The Couch Slouch

An update on when all the sports will return

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According to The New York Times the other day, "nearly every sporting event, major and minor, has been canceled, moved or postponed because of the coronavirus pandemic." I did not know that – largely because I have been lying prone on a foam mattress under my couch in self-isolation, awaiting word of life outside – but they are the paper of record, so I believe them.

"The question now, to which no one really knows the answer," The Times wrote, "is when games will come back."

Well, I thought to be myself, if no one really knows the answer, I really have time right now to find the answer. So I got on the horn – that's a late 19th-century expression for making a phone call – and contacted every single sports league and federation.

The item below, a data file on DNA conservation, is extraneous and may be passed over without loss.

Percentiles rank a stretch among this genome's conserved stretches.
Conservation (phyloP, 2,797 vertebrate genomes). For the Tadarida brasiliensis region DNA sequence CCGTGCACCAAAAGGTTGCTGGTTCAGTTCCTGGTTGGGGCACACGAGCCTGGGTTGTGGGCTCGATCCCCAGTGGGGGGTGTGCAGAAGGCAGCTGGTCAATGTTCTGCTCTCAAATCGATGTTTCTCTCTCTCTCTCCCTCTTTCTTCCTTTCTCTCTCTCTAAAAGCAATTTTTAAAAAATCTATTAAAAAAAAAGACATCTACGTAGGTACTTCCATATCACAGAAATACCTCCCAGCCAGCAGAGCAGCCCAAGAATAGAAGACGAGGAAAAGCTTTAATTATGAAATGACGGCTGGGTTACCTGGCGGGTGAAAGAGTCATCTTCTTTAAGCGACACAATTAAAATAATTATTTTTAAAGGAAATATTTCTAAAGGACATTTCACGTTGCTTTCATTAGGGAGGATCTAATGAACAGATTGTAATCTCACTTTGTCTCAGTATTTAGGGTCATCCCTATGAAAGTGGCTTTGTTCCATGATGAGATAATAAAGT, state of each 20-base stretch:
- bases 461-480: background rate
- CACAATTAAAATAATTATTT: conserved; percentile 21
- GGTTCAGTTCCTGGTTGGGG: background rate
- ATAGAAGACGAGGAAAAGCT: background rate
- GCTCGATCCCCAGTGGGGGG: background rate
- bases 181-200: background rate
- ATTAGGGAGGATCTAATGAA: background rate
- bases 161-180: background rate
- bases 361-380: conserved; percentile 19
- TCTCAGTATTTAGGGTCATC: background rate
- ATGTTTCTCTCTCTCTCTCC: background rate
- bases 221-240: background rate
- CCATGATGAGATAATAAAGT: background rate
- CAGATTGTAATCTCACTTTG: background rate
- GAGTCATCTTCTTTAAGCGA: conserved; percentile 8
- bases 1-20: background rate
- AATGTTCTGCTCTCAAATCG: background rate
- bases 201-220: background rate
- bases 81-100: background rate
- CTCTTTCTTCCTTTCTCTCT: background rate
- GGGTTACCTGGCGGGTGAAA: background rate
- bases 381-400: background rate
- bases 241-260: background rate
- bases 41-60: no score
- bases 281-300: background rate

Here's where we stand:

Olympics. The 2020 Summer Games in Tokyo had been pushed back to 2021. But the Summer Games are now going to push back to 2022, to coincide with the Winter Games – however, not in Beijing, where the Winter Games were originally scheduled. Rather, borrowing from Mark Twain's phrase, "If you don't like the weather in [fill in the blank], just wait five minutes," the unprecedented Summer-Winter twin bill will be in Bismarck, North Dakota, for maximum climatic flexibility.

PGA. The tour returns June 11, with nearly a full slate of events for the rest of the year. Alas, there will be a stunning modification: If neither Tiger Woods nor Phil Mickelson is in the top 10 through three rounds, the event will end on Saturday after 54 holes, and the two golfing icons then will go head-to-head in "The Match" on Sunday. It will be marketed "winner take all," but, heck, it probably won't be.